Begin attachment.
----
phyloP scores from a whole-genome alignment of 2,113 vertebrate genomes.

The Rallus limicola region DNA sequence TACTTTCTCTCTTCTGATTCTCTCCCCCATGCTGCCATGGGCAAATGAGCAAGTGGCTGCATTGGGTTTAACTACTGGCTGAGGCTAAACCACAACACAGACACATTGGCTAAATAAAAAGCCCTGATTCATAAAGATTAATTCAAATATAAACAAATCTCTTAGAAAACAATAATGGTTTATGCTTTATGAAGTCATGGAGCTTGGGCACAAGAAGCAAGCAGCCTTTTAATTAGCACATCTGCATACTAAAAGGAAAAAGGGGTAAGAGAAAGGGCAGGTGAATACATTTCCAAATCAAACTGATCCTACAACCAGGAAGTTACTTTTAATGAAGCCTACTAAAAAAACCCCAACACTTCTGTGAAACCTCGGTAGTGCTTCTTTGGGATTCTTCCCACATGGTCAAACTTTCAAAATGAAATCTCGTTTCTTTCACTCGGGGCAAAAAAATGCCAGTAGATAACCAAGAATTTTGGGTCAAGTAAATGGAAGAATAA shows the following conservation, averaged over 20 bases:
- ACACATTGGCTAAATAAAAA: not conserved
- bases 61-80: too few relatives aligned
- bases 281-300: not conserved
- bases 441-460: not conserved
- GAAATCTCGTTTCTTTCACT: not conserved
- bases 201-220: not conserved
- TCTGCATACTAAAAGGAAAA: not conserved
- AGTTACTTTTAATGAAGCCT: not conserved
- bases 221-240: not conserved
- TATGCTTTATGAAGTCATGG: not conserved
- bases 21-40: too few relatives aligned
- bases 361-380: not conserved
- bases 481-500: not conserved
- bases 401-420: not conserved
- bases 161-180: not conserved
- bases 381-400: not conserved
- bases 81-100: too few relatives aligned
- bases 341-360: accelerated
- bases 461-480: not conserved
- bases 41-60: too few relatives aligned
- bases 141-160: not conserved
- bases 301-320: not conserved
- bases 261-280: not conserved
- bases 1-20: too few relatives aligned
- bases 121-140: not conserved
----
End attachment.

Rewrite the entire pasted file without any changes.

phyloP scores from a whole-genome alignment of 2,113 vertebrate genomes.

The Rallus limicola region DNA sequence TACTTTCTCTCTTCTGATTCTCTCCCCCATGCTGCCATGGGCAAATGAGCAAGTGGCTGCATTGGGTTTAACTACTGGCTGAGGCTAAACCACAACACAGACACATTGGCTAAATAAAAAGCCCTGATTCATAAAGATTAATTCAAATATAAACAAATCTCTTAGAAAACAATAATGGTTTATGCTTTATGAAGTCATGGAGCTTGGGCACAAGAAGCAAGCAGCCTTTTAATTAGCACATCTGCATACTAAAAGGAAAAAGGGGTAAGAGAAAGGGCAGGTGAATACATTTCCAAATCAAACTGATCCTACAACCAGGAAGTTACTTTTAATGAAGCCTACTAAAAAAACCCCAACACTTCTGTGAAACCTCGGTAGTGCTTCTTTGGGATTCTTCCCACATGGTCAAACTTTCAAAATGAAATCTCGTTTCTTTCACTCGGGGCAAAAAAATGCCAGTAGATAACCAAGAATTTTGGGTCAAGTAAATGGAAGAATAA shows the following conservation, averaged over 20 bases:
- ACACATTGGCTAAATAAAAA: not conserved
- bases 61-80: too few relatives aligned
- bases 281-300: not conserved
- bases 441-460: not conserved
- GAAATCTCGTTTCTTTCACT: not conserved
- bases 201-220: not conserved
- TCTGCATACTAAAAGGAAAA: not conserved
- AGTTACTTTTAATGAAGCCT: not conserved
- bases 221-240: not conserved
- TATGCTTTATGAAGTCATGG: not conserved
- bases 21-40: too few relatives aligned
- bases 361-380: not conserved
- bases 481-500: not conserved
- bases 401-420: not conserved
- bases 161-180: not conserved
- bases 381-400: not conserved
- bases 81-100: too few relatives aligned
- bases 341-360: accelerated
- bases 461-480: not conserved
- bases 41-60: too few relatives aligned
- bases 141-160: not conserved
- bases 301-320: not conserved
- bases 261-280: not conserved
- bases 1-20: too few relatives aligned
- bases 121-140: not conserved